Monday, March 10, 2014

Getting a feel for orders of magnitude

Each time I teach a course I realise there is some particular intellectual challenge for students that I take for granted because the issue has become so second nature to me.

As an undergraduate I don't think I really learnt, or was taught, to make orders of magnitude estimates and then consider their consequences. I never took a course in solid state physics. I learnt every subject in a precise manner, more like applied mathematics. Perhaps, physics was not taught that way. But that is certainly how I learnt it. It was only when I went to graduate school in the US, that I had to learn to deal with orders of magnitude estimates. Indeed in the General Exam [qualifying Ph.D exam after 2 years] at Princeton there was a whole section called General Physics that did this kind of stuff. You can see some of the questions in this book. I actually think that learning to solve these type of problems was one of the most useful things I learnt during my whole Ph.D. This is the first step in theoretical model building.

Dealing with orders of magnitude and the associated approximations is one of the reasons why condensed matter is so hard for undergraduates.

Even in the first few weeks of a solid state physics course students are confronted with a plethora of energy, time, and length scales:

Size of an atom, separation of atoms in a crystal, mean free path, Fermi wavelength, wavelengths of different types of electromagnetic radiation, ...

Thermal energy [k_B T], Fermi energy, Coulomb repulsion between electrons, uncertainty due to scattering, ...

Scattering time, Cyclotron period, ...

Students need to get a feel for all these scales and remember them.
But this is not just an exercise in mindless memorisation, such as a random historical dates or the Latin names of different flora and fauna. Rather, they need to learn and understand the significance and implications of the relative magnitudes of these numbers. Here are a few examples of increasing profundity.

1. For the electrons in an elemental metal the Fermi temperature is orders of magnitude larger than room temperature.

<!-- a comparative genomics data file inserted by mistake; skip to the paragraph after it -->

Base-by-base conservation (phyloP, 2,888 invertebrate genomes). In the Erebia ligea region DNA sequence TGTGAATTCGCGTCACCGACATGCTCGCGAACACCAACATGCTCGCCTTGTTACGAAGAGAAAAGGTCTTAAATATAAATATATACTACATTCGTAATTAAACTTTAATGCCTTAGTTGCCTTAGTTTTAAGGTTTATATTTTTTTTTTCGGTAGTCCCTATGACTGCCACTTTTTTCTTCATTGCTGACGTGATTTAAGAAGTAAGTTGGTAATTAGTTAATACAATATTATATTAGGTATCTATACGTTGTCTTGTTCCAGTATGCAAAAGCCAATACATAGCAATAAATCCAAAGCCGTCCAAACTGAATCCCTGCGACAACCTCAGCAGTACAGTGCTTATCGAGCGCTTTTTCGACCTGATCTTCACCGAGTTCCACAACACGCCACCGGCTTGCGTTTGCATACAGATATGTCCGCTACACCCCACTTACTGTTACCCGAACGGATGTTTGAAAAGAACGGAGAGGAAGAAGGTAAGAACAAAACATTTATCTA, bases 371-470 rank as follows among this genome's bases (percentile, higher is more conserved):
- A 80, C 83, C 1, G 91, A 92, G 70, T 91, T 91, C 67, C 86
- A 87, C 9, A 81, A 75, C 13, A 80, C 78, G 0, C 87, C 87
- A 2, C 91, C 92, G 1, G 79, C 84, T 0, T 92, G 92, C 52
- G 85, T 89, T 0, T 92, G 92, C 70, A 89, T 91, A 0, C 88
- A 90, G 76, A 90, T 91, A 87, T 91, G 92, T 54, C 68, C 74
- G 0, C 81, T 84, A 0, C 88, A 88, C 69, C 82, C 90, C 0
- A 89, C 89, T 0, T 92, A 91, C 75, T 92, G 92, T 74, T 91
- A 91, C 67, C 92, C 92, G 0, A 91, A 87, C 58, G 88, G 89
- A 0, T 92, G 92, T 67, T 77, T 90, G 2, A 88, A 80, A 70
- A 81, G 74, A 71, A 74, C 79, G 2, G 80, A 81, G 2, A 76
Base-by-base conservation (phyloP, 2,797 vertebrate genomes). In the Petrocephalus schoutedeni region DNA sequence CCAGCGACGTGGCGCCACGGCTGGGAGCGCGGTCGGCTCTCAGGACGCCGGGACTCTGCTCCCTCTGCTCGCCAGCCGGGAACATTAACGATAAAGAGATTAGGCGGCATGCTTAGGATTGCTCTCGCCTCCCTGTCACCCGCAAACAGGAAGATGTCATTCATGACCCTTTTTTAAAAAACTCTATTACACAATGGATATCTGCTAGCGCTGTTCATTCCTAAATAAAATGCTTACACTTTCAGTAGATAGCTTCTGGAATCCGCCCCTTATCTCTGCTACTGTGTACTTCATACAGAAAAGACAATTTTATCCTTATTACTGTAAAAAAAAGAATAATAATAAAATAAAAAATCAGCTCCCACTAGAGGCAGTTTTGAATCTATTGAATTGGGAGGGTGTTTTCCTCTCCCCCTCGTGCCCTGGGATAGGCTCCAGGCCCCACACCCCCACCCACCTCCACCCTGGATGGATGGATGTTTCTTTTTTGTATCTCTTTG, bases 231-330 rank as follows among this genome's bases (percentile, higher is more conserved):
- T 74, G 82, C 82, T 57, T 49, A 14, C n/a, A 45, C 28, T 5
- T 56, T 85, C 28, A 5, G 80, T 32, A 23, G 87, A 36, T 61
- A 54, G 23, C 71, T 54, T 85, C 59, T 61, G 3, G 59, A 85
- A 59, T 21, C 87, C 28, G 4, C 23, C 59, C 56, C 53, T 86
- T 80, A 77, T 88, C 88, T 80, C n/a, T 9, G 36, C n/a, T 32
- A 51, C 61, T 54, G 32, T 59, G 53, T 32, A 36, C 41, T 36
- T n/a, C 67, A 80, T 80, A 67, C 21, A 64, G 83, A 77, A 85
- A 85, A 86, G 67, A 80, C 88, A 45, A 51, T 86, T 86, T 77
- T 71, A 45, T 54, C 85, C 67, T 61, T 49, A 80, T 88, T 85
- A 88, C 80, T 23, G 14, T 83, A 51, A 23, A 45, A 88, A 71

Consequently, the electrons can be treated as a degenerate gas of fermions and most of their thermodynamic and transport properties are determined by the properties of the Fermi surface.

2. At low temperatures the electronic mean free path can be orders of magnitude larger than the spacing of atoms in a crystal.

This is completely inconsistent with the Drude and Sommerfeld models where the electrons scatter off the ions in the crystal. How can they "miss" thousands of atoms? This problem is resolved by the Bloch model: Bloch states do not scatter off the periodic potential of the crystal. The Bloch wavevector is a "good quantum number."

3. In elemental metals the average electronic kinetic energy is comparable to the Coulomb repulsion energy between electrons.

Yet, the Drude, Sommerfeld, and Bloch models all ignore interactions between the electrons. So, why do they work so well? This turns out to because of Landau's Fermi liquid theory.

4. The thermal energy at the superconducting transition temperature is orders of magnitude smaller than other energy scales in the problem [phonon energies, Fermi energy, ...].

This turns out to be because superconductivity is an emergent phenomena that leads to a new emergent energy scale, also reflecting the non-pertubative nature of the problem.

Besides emphasising the above issues in lectures and assigning relevant homework problems are their particular ways to help students learn this important skill and concept?


  1. "For the electrons in an elemental metal the Fermi temperature is orders of magnitude larger than room temperature."

    Since I worked on 2DEGs, I have to mention that this is not quite true for 2DEGs such as doped Si at the 'usual' doping levels (1E12 cm-2) where the Fermi temperatures are around ~100 K.


    More generally, the scales for 2D are different to those for 3D. Since I work on 2D stuff, I don't really have a good feel for the numbers in 3D. I reckon that people who work on more 1D stuff may also have a less developed feel for 2D and 3D scales.

    1. Thanks for the comment.
      I agree the statement is not true for the two-dimensional electron gas associated with semiconductor heterostructures.
      This is a nice problem I give for students to work through the 2D case and use real numbers for AlGaAs heterostructures.

      I think if people had appreciated that the bare Fermi temperature can be of order 10-100 K in 2DEGs they would have got quicker to the heart of the issues involved in the metal-insulator transition for these systems. They would have been less pre-occupied with issues of localisation and disorder and focused more on correlation effects. See for example,

  2. I think the article by Weisskopf is a wonderful source of showing the significance of understanding order of magnitudes:

    1. Sounds interesting. Unfortunately, I cannot get the link to work. Please send the page reference or the DOI.

    2. Here it is. Weisskopf VF (1975) Of atoms, mountains, and stars: A study in qualitative physics. Science 187(4177):605–612

    3. Thanks for recommending it. It is a beautiful article.